Interesting discussion with Professor Timothy Messer-Kruse regarding the Haymarket Riot and subsequent trials, and his effort to alter Wikipedia. Too bad his book is currently selling for $73 (!!), or I’d buy a copy.
This is TALK OF THE NATION. I’m Neal Conan in Washington. Wikipedia is both ubiquitous and irreplaceable, the go-to source for quick information on almost every topic imaginable. The online encyclopedia is written and edited by volunteers. Anybody can send in a new entry or update an old one, except sometimes they can’t.
Case in point: Professor Timothy Messer-Kruse, perhaps the world’s foremost expert on Chicago’s Haymarket riot and the trials that followed, Wikipedia repeatedly rejected his repeated efforts to remove information he knew to be wrong. We’ll find out why in just a moment.
…Timothy Messer-Kruse joins us, a professor at Bowling Green State University, the author of “The Trial of the Haymarket Anarchists.” He wrote about his experience with Wikipedia in the Chronicle of Higher Education, and he joins us from a studio in Perrysville, Ohio, and nice to have you with us today.
TIMOTHY MESSER-KRUSE: Thank you, Neal.
CONAN: So you have primary sources that contradict Wikipedia’s account of that trial. You enter a change on the website. So what happens?
MESSER-KRUSE: Well, I tried to change what I thought was the most glaring inaccuracy in the page on the Haymarket. The page described the actual Haymarket bombing. It described the eight-hour movement leading to it. It described the trial that came from that event.
And in that article, the description of the trial began, saying the prosecution did not offer evidence connecting any of the defendants with the bombing. Well, my research has all been about showing what exactly went on in the trial, and there was an overwhelming amount of evidence. Now maybe it’s not evidence that we today would find worthy of convicting these men and sending them to the gallows, but there was undoubtedly multiple kinds of evidence.
There was 118 witnesses called to testify, many of them involved in the anarchist movement themselves. There was forensic, chemical evidence. There was even some embarrassed admissions on the part of some of the defendants. So I thought that description in particular needed to be changed.
And I tried to simply delete that reference, and when I did so, within minutes, that page was restored, and I was instructed by whoever this volunteer editor was about some of Wikipedia’s ongoing policies that prevented my making these changes.
CONAN: And you tried it again, and basically what they said was they don’t rely on primary sources like transcripts of the trial but rather on the preponderance of secondary sources.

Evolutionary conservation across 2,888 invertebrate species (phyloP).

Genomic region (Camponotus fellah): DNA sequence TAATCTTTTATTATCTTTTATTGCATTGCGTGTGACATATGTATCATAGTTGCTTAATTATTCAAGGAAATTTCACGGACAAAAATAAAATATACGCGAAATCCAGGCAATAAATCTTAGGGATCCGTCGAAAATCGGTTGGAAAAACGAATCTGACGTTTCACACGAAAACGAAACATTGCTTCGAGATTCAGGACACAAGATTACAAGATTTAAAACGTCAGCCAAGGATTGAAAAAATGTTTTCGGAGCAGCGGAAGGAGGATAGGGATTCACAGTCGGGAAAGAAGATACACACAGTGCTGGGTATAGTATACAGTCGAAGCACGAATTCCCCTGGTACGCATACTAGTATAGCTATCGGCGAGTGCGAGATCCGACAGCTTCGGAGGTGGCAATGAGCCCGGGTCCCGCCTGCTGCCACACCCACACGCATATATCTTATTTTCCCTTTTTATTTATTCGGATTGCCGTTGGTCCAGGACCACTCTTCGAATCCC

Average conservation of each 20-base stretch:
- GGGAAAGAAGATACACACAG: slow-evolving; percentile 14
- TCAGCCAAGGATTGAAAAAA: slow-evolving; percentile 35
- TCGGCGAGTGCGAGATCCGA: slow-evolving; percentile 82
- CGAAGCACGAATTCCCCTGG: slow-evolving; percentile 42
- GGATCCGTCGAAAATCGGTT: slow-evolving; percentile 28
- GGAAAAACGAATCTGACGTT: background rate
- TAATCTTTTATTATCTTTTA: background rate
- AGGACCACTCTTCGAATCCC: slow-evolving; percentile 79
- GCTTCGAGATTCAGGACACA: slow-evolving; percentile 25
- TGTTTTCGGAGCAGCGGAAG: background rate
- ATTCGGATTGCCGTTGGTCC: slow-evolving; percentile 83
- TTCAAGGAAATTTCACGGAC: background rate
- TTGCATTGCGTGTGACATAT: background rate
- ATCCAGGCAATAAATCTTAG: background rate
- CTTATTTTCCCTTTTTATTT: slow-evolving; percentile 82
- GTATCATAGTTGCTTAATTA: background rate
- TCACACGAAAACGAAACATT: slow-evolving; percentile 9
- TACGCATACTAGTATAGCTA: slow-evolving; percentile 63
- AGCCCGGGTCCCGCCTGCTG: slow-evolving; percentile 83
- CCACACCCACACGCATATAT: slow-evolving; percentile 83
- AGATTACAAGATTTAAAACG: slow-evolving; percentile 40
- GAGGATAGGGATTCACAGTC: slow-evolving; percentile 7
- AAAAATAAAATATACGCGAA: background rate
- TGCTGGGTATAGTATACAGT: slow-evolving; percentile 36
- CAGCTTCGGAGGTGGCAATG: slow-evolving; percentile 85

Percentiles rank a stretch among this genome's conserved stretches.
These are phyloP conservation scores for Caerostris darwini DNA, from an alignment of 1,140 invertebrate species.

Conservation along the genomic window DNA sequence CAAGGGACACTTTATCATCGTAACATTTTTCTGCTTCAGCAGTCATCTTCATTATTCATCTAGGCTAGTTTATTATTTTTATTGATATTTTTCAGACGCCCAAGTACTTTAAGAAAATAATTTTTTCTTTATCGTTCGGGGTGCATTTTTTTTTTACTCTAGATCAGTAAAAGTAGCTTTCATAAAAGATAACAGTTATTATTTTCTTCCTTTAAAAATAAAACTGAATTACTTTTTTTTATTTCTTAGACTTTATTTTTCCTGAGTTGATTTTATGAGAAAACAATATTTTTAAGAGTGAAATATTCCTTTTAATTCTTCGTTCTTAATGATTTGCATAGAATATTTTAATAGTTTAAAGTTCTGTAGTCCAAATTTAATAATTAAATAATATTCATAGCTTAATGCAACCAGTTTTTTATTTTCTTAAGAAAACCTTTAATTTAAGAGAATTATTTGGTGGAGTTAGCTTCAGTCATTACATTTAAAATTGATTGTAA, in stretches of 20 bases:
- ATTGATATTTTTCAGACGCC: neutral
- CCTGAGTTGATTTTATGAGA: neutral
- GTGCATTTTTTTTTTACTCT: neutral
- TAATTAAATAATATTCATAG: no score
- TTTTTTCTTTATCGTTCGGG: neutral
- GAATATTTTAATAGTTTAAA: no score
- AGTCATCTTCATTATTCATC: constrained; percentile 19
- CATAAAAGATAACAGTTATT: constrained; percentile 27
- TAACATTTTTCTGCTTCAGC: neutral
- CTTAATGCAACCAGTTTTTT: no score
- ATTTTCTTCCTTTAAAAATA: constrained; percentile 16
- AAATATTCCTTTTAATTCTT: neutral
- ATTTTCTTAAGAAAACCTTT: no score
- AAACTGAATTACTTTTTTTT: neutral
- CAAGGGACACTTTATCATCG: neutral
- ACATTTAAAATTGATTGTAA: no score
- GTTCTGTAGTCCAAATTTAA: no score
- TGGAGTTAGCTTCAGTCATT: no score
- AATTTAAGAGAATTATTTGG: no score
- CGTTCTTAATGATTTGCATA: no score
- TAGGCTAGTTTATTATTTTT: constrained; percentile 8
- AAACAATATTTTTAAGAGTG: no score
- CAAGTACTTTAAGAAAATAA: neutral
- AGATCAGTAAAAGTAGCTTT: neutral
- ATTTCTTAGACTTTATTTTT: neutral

MESSER-KRUSE: That’s right. So I was told that I needed to come up with some published sources that supported my point of view. Simply referencing the coroner’s records or the trial transcripts or other sources that I’d uncovered was not sufficient.
So I actually bided my time. I knew that my own published book would be coming out in 2011. So I tried again and was told that I needed to represent a majority viewpoint, not a minority viewpoint, namely my own, and that Wikipedia was about verifiability, not necessarily about truth.
And if my account may have been truthful, the majority view still has to be represented on Wikipedia’s website because it needs to be verifiable, it needs to represent what is the majority opinion.
(click here to continue reading Truth And The World Of Wikipedia Gatekeepers : NPR.)
It is a big flaw with Wikipedia, actually. Primary sources are not respected, and sometimes Wikipedia editors are not open to accepting changes. For one small example, Steve Jobs was a fruitarian, but the editors of Steve Jobs Wikipedia page constantly delete any reference to this. I’ve added citations from Walter Isaacson’s book, as have other people, but since these citations are based upon primary sources that Mr. Isaacson interviewed, there is currently no mention of Steve Jobs being a Fruitarian on his biography page. Minor, but telling.
One final excerpt, which also echoes my experience attempting to edit a Wikipedia page:
CONAN: Timothy Messer-Kruse, I wanted to go back to you. Given what your – you’ve experienced and what you’ve learned about this process, what might you suggest as an improvement?
MESSER-KRUSE: Well, I think one thing is to make new contributors more aware of sort of the Wikipedia culture because I think one of the obstacles I ran into was that I was too easily deterred from trying to persist and make these changes, although I, you know, I try it a dozen times over two years. I sort of gave up after I was scolded and told to look at the civility policy at one point. At one point, I was branded a vandal for trying to change a page after someone had changed it back. And I kind of slunk away. And in the last week, I’ve been reading some of the comments to my article and some people have been suggesting that I was not persistent enough. So it seems like a catch-22. Either you persist and resist against these policies and accusations, or you don’t. In academia, of course, if I submit an article to an editor and I get it returned to me and rejected, I don’t then call up the editor and yell at them and insist that it be published. I just go somewhere else. So there’s that difference in culture, I think, that maybe many academics like myself would find an obstacle to really contributing.